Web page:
Rob Wilson is a former Minister for Civil Society, and was MP for Reading East from 2005 – 2017.
The Brexit debate exchanges continue to be harsh and shrill, as the reaction to Jacob Rees-Mogg’s piece in the Daily Telegraph demonstrates. Following the referendum campaign, the mistrust is deep and so ingrained between leading Leavers and Remainers that any form of rapprochement seems impossible. Both sides believe in their righteousness and their rectitude as they repeat the same platitudes over and over again. To the public, it is not enlightening but it is both unrelenting and often unedifying. Neither side is prepared to back away or give even a little ground because it has turned into a late-night street brawl between drunks. All proportion and rationality have been removed from these hard-core pugilists as the uncoordinated haymakers try to find their target.
For much of the country, the prevailing view is to accept the outcome of the democratic vote, accompanied by a wish for the politicians to “just get on with it”. The public wants the country to move on from referendum divisions and is reasonably happy with the Government’s preferred solution: out of the single market, out of the customs union, a partnership with close co-operation and mutually beneficial trade agreement, but the UK free again to control its money, its borders, its laws and its trade. A huge majority now wants the Government to negotiate and, more importantly, actually deliver. Delivery of a successful Brexit is now crucial to the Government and Conservative Party’s future.
But there is devil in the details and politics of the negotiations. It’s not so simple when the EU does not really want the UK to leave – the money, defence and security know-how, plus our more enterprise-driven economic model, makes the UK useful, yet if we do leave we can’t be allowed a good deal because Brexit can’t be allowed to look successful or the EU might break apart (although it might do that anyway, it would be less likely if the UK remained). All the outstanding issues would be entirely resolvable were this not the case and the divisions between Leavers and Remainers so entrenched and stark. To be fair to the EU, this later point makes understanding the UK negotiating position difficult, both with a split Cabinet and seemingly having to negotiate with both David Davis and Olly Robbins – who appear to have different agendas.
Getting the EU to want to give the UK a fair deal will depend on things largely outside of the UK’s control. The migrant crisis, Germany’s weak government, the trade war with the USA, the politics of Italy and southern Europe are good examples. A damaging trade dispute with a big European economy would be the last thing the EU needs, and Theresa May would do well to remember this as we get towards crunch time in negotiations. It’s also why walking away from a bad deal must remain on the table and be properly prepared for. Is the EU really going to risk the health of so many of its member states and the EU’s economy, putting the whole project in jeopardy? It seems extremely unlikely.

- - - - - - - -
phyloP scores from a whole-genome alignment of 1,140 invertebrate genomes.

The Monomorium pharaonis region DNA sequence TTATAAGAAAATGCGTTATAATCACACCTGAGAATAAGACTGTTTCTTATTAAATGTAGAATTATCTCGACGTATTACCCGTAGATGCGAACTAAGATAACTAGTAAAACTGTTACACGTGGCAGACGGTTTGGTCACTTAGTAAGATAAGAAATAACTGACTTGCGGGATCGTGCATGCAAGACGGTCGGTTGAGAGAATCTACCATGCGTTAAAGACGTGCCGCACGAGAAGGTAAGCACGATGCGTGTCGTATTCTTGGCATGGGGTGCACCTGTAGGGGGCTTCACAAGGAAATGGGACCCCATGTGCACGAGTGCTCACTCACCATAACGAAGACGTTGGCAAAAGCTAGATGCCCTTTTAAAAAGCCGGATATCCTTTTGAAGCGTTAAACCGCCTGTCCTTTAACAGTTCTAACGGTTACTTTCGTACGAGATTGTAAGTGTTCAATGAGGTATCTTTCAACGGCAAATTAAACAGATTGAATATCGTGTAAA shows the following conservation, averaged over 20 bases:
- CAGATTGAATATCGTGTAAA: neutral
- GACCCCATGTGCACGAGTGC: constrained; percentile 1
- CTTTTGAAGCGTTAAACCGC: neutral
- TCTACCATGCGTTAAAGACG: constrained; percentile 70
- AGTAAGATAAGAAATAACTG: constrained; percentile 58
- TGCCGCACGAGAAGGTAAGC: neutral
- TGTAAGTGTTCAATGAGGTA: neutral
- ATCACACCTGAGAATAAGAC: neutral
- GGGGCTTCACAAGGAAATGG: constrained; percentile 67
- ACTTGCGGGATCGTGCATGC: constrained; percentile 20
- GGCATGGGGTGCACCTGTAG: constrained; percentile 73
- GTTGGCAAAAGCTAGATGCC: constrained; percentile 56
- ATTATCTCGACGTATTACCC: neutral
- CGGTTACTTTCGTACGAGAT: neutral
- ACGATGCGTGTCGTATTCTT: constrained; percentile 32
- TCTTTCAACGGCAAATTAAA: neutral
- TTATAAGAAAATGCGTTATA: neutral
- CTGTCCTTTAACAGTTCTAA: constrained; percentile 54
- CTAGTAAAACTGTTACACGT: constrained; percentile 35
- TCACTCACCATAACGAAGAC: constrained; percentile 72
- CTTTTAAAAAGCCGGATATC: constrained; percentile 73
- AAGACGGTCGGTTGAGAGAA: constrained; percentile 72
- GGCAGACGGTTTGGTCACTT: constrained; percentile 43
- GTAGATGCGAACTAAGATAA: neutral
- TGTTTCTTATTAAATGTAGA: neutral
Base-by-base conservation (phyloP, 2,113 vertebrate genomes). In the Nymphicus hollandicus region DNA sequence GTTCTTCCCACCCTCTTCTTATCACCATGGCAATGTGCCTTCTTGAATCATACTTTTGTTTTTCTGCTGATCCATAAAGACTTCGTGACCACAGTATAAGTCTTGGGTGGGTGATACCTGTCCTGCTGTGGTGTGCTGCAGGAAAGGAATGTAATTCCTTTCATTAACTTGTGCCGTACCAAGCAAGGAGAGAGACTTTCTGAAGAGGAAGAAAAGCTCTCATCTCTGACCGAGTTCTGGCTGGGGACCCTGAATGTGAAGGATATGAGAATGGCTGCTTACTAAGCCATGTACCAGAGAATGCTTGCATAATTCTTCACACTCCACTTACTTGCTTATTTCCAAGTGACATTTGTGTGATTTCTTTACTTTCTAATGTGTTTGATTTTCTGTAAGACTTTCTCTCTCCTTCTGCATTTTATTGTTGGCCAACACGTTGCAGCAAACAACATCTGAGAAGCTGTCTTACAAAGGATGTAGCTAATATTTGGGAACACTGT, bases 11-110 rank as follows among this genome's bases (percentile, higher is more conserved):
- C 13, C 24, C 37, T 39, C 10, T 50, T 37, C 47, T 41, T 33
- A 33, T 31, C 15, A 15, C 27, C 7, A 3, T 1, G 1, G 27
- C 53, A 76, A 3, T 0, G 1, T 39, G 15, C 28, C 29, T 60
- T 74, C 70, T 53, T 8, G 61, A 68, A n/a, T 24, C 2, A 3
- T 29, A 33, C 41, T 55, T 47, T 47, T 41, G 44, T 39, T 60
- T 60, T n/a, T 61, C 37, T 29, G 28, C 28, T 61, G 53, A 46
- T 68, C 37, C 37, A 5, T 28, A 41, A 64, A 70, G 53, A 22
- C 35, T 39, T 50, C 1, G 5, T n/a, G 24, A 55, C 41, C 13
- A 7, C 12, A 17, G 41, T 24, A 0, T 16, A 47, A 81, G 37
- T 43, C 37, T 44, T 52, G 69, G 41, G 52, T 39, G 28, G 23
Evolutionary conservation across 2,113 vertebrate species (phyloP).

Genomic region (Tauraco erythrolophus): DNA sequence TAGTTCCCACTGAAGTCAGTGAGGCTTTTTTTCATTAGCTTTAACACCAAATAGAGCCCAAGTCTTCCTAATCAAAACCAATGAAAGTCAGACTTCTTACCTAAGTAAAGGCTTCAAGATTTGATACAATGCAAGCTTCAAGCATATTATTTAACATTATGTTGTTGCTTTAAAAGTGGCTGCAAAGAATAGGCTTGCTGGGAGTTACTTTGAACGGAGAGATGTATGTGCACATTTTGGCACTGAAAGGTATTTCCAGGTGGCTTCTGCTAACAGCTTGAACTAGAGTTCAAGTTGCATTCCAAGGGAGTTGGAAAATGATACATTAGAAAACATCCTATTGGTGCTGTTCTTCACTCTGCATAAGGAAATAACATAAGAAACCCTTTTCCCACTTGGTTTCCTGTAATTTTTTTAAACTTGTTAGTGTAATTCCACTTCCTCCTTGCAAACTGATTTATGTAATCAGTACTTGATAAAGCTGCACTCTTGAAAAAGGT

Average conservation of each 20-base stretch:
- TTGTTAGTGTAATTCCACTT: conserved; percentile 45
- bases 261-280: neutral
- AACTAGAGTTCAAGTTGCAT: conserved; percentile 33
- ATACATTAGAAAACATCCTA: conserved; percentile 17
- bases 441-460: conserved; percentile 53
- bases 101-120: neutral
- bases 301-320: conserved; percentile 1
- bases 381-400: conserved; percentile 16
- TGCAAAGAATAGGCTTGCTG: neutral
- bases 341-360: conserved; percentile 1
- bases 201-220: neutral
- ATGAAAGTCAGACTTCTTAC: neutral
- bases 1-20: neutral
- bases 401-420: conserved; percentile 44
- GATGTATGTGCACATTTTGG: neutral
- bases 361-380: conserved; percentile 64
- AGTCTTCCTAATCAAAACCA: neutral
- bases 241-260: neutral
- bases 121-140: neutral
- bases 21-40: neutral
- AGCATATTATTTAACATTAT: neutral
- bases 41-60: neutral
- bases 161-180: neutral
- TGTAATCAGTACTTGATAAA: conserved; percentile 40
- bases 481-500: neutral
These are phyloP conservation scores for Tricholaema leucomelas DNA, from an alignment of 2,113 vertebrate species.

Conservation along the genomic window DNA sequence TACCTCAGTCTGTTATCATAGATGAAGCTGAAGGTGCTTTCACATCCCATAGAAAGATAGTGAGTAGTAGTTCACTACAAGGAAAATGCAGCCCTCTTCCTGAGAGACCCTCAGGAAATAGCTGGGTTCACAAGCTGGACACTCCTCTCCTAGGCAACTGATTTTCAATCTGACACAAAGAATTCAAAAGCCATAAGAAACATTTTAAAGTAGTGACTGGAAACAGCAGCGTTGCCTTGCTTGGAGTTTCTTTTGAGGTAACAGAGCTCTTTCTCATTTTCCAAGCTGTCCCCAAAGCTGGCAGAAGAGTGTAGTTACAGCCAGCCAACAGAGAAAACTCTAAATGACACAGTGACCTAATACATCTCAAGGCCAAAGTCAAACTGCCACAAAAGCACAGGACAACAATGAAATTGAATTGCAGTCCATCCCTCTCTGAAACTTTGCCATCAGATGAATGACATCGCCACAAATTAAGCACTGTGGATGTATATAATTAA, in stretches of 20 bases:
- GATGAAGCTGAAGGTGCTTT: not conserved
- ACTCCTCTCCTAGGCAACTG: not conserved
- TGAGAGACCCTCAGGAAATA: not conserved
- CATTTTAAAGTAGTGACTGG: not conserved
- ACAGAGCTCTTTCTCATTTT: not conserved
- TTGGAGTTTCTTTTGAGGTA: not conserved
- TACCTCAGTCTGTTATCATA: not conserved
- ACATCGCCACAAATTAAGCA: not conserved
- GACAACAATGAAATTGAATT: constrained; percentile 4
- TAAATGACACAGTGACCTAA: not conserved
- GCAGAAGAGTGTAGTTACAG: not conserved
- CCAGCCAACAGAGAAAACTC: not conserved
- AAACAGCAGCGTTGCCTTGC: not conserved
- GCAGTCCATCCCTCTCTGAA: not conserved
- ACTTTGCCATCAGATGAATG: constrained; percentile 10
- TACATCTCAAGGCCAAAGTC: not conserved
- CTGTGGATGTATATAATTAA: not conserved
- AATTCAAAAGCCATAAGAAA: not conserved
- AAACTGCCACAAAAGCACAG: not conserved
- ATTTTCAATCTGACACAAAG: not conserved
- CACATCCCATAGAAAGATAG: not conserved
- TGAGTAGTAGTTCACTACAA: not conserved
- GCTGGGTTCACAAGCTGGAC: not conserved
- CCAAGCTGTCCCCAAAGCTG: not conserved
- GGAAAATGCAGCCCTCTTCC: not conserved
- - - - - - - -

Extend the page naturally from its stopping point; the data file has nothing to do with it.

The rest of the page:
But is there anything we can do within the UK to help resolve the ongoing division and bitterness? A second referendum is out of the question, as that would be anti-democratic – voting until one side gets the result it wants is simply not fair. A ‘Peoples’ Vote’ on the deal is largely an attempt to undo Brexit, so would not be deliverable for any government. However, there might be an offer to Remainers that would allow them to accept the new order and perhaps even to give it a chance.
The Prime Minister could agree to negotiate a concession from the EU that it would be wise and sensible to accept, although EU politics could make it difficult. As a sign of good faith and an acknowledgement of Remainers’ concerns, May could negotiate an agreement to allow the UK back into the EU on at least the same terms as on the leaving date, which could not be activated for a set period of time – say a minimum of 25 years after the triggering of Article 50. The deal must also be that any UK Government that activates the measure must have it confirmed by a referendum of the British people within six months. If, as Remainers suggest, Brexit means we are all going to hell in a handcart, it is a wise precaution. If as Leavers believe, Britain adapts and prospers, its triggering will be unnecessary and unwise.
The brawl we are in means the idea is likely to be dismissed vehemently by both sides and for a range of reasons – the drunks are still preoccupied with taking the next swing. But to bring the country together, a concession of some sort to the concerns of the 48 per cent needs to be made without changing the outcome of the vote for the 52 per cent. If the Prime Minister manages to finalise her negotiating position at Chequers this weekend, she will then need to get the country behind her, with both Leavers and Remainers willing her to succeed. This is one measure that might at least begin the sobering up process so that a sensible discussion can follow..